The effects of meso-scale topography on the performance of engineered soil covers
Kelln, Christopher James
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Understanding the hydrological controls on subsurface flow and transport is of considerable importance in the study of reclaimed landscapes in the oil sands region of Canada. A significant portion of the reclaimed landscape will be comprised of a thin veneer (~ 1 m) of clay-rich reclamation soil overlying saline-sodic shale overburden, which is a waste by-product from the mining process. The global objective of this study was to investigate the first-order controls on soil moisture and salt transport dynamics within clay-rich reclamation covers overlying low permeability waste substrates. The study site is located in a cold, semi-arid climate in the oil sands region of northern Alberta. Preferential flow was the dominant mechanism responsible for the development of perched water table conditions on the cover-waste interface during the spring snow melt. Hydrological and geochemical data indicated that snowmelt infiltration occurs via the macroporosity while the ground is still frozen. An isotope hydrograph separation conducted on water collected in a weeping tile confirmed the presence of fresh snowmelt water at the onset of subsurface flow. This water transitions to a chemical signature that is comprised of approximately 80% connate pore water as a result of chemical equilibration between pore water in the soil matrix and fresh water in the macropores.Detailed mapping of the spatial distribution of soil moisture and salts within a reclamation cover indicated the lower-slope positions are wetter due to the accumulation surface run-off and frozen ground infiltration in spring. Increased soil moisture conditions in lower-slope positions accelerate salt ingress, while drier conditions in middle and upper-slope positions attenuate salt ingress. The data indicated that fresh snowmelt water is bypassing the soil matrix higher in the cover profile. Subsurface flow and deep percolation are key mechanisms mitigating vertical salt ingress in lower and upper slope positions. The mesotopography of the cover-waste interface imposes a direct control on the depth of perched water and the downslope routing of water. Undulations in the cover-waste interface cause the depth of perched water to vary considerably (± 20 – 60 cm) over short distances (< 5 m), while saturated subsurface flow is routed through the lowest elevations in the cover profile. A numerical analysis of subsurface flow was able to simulate both the discharge rate and cumulative volume of flow to a weeping tile. Composite hydraulic functions were used in the simulations to account for the increased hydraulic conductivity and drainable porosity created by the macroporosity at near-saturated conditions. The transient Na+ concentration of discharge water was modelled using the concept of an equivalent porous medium. The good match between measured and modelled data verified the conceptual model, which contends that saturated subsurface flow is dominated by the fracture network and that the concentration of discharge water is function of the depth of perched water. Finally, the results from this study suggest the mesotopography of the cover-waste interface could be used to manage ‘excess’ water and salts within the landscape.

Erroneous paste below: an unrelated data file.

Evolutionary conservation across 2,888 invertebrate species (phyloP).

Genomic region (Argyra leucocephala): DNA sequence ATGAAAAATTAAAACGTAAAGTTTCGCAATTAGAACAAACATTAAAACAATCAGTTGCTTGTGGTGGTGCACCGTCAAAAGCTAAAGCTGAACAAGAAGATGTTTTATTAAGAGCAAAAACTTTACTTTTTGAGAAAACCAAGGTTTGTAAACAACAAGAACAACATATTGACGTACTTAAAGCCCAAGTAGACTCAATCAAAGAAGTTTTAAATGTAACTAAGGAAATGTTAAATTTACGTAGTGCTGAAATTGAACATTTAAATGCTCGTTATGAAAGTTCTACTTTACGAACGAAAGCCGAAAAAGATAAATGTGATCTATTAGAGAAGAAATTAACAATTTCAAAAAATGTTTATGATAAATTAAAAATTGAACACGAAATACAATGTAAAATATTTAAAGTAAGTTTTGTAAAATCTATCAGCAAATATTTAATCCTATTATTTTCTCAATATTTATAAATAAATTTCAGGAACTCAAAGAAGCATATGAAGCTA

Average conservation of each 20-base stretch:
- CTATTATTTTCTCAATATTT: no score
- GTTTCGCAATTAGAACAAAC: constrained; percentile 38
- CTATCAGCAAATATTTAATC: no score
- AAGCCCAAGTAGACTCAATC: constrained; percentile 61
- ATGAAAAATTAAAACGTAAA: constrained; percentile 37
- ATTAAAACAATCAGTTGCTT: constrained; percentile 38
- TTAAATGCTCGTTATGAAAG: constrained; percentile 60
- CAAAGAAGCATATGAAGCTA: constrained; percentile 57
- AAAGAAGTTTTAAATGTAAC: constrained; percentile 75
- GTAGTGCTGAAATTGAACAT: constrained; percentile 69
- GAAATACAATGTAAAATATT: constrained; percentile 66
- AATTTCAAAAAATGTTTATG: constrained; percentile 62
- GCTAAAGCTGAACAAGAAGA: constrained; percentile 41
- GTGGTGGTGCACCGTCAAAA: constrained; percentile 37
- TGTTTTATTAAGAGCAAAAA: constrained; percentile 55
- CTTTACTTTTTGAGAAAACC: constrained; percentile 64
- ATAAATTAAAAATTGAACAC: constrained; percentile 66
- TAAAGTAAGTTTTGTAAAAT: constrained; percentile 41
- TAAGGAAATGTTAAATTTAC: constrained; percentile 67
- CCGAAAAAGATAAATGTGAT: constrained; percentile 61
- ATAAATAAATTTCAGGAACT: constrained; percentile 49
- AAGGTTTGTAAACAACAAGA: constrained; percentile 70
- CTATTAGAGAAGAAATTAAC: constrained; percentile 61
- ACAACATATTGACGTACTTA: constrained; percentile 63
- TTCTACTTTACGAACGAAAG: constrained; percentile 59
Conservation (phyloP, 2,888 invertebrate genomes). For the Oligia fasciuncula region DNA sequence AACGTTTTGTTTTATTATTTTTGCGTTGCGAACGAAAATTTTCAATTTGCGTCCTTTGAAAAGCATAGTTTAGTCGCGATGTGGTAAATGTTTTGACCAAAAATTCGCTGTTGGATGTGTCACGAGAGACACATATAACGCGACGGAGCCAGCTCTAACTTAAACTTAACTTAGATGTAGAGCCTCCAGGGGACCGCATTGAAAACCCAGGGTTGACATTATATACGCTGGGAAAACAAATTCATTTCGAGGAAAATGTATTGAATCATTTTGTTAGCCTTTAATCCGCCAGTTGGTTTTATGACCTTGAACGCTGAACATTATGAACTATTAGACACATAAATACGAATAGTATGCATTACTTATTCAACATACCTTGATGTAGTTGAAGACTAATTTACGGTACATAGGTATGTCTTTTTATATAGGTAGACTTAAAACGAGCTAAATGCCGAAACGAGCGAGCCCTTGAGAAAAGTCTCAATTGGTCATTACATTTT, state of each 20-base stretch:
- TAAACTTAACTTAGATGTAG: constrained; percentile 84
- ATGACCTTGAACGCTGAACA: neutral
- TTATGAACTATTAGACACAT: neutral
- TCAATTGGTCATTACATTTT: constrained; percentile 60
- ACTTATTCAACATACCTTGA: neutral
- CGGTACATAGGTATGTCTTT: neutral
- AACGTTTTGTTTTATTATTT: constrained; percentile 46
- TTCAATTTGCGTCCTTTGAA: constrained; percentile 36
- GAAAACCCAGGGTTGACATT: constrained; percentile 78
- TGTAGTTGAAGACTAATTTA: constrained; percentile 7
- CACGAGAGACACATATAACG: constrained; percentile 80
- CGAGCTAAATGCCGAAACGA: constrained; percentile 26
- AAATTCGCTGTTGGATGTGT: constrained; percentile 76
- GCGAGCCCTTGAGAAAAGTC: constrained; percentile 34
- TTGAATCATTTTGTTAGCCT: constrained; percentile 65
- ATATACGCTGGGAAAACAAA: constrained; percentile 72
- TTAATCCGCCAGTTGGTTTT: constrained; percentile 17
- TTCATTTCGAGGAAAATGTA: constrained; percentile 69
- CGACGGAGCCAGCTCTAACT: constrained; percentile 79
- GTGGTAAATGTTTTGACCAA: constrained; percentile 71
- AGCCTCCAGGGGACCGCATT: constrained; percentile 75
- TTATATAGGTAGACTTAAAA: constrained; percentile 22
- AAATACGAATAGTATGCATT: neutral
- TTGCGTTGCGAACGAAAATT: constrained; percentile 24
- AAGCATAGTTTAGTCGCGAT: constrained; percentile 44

DegreeDoctor of Philosophy (Ph.D.)
CommitteeMendoza, Carl; Hawkes, Christopher D.; Barbour, S. Lee; Alshorbagy, Amin; Si, Bing C.; van der Kamp, Garth